Firefighters’ hours were reduced to four days on, one day off.
A fire severely damaged the attic of City Hall.
1919: No. 3 station on South George Street was closed. (It is now private apartments.)
1929: Firefighters hours were reduced to 84 per week.
1924: All the first response apparatus was motorized, with the purchase of a new American LaFrance ladder truck.
1938: A disastrous fire badly damaged Rome Free Academy on Turin Street. After that, the department acquired a 75-foot tractor-drawn Seagrave aerial ladder truck, at a cost of $17,727.
1942: Firefighters hours were reduced to 72 per week. Since then, there have been gradual reductions to 40 hours per week.
1949: Two Ward LaFrance pumpers were purchased.
1952: A new No. 3 station opened at 725 Black River Blvd.
1956: Fire killed a family of seven, at 511 Lewis St., off Floyd Avenue.
1965: No. 1 station moved to 1004 Laurel St., and the North Washington Street building was demolished.
1966: Fire destroyed Comstock Lumber Co., bordered by Madison, George and Front streets and the railroad tracks.
1974: No. 2 station closed, and its personnel moved to the new station at 158 Black River Blvd.
1976: No. 3 station closed, and its firefighters were moved to the Central Fire Station, 158 Black River Blvd. The old No. 3 station was later occupied by the city Water Department.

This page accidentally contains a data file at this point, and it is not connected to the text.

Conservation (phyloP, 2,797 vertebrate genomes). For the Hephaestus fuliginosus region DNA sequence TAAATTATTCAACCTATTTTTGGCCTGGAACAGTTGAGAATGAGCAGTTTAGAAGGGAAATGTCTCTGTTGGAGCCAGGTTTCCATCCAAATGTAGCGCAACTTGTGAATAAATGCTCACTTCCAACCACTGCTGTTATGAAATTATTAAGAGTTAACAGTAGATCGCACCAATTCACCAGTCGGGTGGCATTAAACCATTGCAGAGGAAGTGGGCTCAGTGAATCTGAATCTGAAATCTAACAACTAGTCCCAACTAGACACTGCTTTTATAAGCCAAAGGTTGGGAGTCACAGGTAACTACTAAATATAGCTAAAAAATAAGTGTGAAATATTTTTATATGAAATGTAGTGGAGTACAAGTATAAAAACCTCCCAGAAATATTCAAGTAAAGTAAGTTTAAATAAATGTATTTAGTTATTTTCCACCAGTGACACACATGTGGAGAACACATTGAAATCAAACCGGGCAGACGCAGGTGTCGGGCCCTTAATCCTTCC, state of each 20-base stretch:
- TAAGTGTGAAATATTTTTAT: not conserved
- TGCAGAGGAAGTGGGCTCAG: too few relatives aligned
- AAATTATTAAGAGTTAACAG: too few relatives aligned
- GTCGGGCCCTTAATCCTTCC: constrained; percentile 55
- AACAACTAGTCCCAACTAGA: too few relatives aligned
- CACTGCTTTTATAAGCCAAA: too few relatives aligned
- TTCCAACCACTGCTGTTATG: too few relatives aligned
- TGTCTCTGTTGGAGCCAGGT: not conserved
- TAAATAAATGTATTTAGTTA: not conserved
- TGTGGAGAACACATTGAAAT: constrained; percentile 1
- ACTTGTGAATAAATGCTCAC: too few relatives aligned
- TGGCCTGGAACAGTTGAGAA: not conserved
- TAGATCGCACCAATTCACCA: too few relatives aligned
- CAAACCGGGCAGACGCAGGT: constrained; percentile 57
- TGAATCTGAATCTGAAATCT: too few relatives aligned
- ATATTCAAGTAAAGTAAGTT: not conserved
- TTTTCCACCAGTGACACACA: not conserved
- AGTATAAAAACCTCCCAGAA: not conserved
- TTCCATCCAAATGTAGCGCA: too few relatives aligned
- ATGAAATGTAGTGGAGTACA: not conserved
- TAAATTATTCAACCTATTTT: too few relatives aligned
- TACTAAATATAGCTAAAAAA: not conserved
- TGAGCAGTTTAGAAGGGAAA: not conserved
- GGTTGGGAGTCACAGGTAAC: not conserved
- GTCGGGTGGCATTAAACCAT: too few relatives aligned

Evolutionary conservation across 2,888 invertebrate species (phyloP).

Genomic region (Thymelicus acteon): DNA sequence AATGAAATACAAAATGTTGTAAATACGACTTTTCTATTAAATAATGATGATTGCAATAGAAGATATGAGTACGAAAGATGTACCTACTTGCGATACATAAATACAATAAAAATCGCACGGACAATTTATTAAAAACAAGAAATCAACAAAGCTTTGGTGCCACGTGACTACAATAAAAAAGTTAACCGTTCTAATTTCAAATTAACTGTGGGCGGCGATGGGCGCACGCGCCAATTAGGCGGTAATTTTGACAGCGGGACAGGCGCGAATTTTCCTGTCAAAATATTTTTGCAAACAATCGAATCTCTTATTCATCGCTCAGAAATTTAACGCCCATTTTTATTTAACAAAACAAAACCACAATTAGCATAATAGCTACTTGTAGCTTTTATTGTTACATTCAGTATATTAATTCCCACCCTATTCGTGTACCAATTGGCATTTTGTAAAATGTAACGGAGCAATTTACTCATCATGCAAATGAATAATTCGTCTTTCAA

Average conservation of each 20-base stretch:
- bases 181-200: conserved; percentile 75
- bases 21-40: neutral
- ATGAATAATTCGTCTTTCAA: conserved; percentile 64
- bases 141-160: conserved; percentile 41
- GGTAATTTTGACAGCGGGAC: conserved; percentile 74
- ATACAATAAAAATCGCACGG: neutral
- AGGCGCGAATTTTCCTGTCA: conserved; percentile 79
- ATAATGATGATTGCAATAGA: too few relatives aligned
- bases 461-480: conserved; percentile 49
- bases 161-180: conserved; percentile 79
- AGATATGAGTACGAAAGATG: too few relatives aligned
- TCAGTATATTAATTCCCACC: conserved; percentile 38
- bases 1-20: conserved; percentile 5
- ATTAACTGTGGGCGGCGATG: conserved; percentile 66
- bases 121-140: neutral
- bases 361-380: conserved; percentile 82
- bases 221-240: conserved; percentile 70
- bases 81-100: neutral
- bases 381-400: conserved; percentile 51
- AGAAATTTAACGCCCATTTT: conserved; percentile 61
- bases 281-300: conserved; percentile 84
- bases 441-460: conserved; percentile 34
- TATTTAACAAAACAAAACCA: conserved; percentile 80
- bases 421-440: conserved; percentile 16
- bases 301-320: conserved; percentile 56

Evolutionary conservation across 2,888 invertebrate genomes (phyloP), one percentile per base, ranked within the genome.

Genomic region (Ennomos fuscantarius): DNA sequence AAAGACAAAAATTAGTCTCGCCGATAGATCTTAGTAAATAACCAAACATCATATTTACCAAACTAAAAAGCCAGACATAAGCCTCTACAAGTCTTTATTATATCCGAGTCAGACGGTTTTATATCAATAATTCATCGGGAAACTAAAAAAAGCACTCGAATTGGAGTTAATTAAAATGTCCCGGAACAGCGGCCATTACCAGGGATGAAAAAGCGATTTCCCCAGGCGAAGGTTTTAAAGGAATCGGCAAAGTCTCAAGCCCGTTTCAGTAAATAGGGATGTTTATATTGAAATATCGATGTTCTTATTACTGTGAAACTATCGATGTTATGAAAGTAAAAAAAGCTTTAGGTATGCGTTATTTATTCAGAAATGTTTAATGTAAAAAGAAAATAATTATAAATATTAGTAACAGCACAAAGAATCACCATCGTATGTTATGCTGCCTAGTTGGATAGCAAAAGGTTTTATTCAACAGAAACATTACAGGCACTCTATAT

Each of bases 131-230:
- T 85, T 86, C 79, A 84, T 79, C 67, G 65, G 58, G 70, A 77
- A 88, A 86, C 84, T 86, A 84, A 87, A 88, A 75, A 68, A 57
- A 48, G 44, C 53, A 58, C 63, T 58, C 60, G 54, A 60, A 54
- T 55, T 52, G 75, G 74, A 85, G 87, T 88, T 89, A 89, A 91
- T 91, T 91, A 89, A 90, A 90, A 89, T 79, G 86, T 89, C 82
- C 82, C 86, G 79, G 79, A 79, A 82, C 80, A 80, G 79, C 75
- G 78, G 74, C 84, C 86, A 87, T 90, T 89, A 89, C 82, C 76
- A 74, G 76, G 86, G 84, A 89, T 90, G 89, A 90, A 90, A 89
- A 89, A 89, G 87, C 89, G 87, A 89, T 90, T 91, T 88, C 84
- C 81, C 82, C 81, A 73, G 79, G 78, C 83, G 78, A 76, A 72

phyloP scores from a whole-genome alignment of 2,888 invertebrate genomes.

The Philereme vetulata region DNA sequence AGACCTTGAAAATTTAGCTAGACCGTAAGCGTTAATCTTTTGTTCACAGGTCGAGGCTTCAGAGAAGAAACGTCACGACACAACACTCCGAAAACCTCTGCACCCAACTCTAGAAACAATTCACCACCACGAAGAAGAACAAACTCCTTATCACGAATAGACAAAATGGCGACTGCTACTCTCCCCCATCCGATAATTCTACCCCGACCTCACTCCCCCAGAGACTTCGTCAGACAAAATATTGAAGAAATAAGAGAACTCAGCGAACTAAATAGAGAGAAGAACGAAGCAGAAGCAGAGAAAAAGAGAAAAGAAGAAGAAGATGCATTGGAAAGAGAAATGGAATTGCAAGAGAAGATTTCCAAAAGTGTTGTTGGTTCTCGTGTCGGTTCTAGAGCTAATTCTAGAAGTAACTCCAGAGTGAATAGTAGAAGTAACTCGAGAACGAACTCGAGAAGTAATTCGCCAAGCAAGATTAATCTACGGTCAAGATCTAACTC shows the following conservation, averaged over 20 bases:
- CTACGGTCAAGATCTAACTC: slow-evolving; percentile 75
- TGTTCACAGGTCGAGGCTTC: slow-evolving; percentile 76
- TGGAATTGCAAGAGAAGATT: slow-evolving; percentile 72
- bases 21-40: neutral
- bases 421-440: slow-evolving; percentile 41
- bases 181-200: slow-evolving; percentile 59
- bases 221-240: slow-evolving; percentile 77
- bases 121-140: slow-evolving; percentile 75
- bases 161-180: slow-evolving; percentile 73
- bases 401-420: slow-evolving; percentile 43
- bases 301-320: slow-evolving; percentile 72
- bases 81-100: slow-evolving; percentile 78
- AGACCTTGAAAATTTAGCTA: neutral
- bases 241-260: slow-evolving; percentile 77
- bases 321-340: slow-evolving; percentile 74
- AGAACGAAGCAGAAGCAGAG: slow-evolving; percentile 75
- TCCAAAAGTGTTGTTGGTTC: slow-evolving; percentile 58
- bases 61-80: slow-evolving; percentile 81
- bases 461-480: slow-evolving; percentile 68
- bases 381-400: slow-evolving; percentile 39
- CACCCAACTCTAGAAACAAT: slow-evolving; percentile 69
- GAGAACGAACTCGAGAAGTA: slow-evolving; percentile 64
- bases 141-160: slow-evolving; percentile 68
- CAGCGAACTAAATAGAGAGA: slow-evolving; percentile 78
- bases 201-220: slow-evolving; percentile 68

1977: The number of box alarms had grown to 245. But due to a growing number of false alarms, some were removed the following year.
1984: Smoke detectors were mandated in the city, in multi-family homes.
1988: Fire destroyed Price Chopper grocery store, on upper Black River Boulevard.
1991: There were only 172 box alarms left. (Now, none of the boxes are active; most fire reports come in by phone.) Department personnel numbered 99. Number of tools they used stood at 125.
1995: All new firefighters must also be trained emergency medical technicians.
A few of the other serious fires in recent years were:
1999: The fires at the Woodstock ‘99 event at Griffiss.
2003: Hoag Road fire left 3 children dead.
2009: Fire destroyed Tyler Farm barn, off Rome-Westernville Road.
2016: Turin Street fire left one child dead.
2018: Pine Haven fire killed 3 children.
2019: Peterson’s Pets fire, on North James Street.
As the department has grown, so have its requirements and duties. Firefighters must be able to find on their rigs and know how to use, even in the dark, numerous tools. They wear fire- and heat-resistant clothing, and carry self-contained breathing apparatus. There is regular training. The department is responsible for inspections at schools, hospitals, factories and businesses, making sure they meet fire codes. And, they conduct regular fire safety programs for children and others.
The department has an authorized strength of 78, and an actual strength of 76 men.
This column was written for the Rome Historical Society by Chip Twellman Haley, retired Daily Sentinel news editor. Comments, old photos, suggestions for future columns or guest columns may be emailed to:email@example.com.Copies of the books “Rome Through Our History, Volumes I and II,” collections of some of Haley’s columns, may be purchased at the Rome Historical Society.
The Rome Historical Society, 200 Church St., is open from 9 a.m. to 3p.m. Tuesday through Friday and 10 a.m. to 2 p.m. Saturday. Go online at www.romehistoricalsociety.org, visit their Facebook page, or call 336-5870 for more information.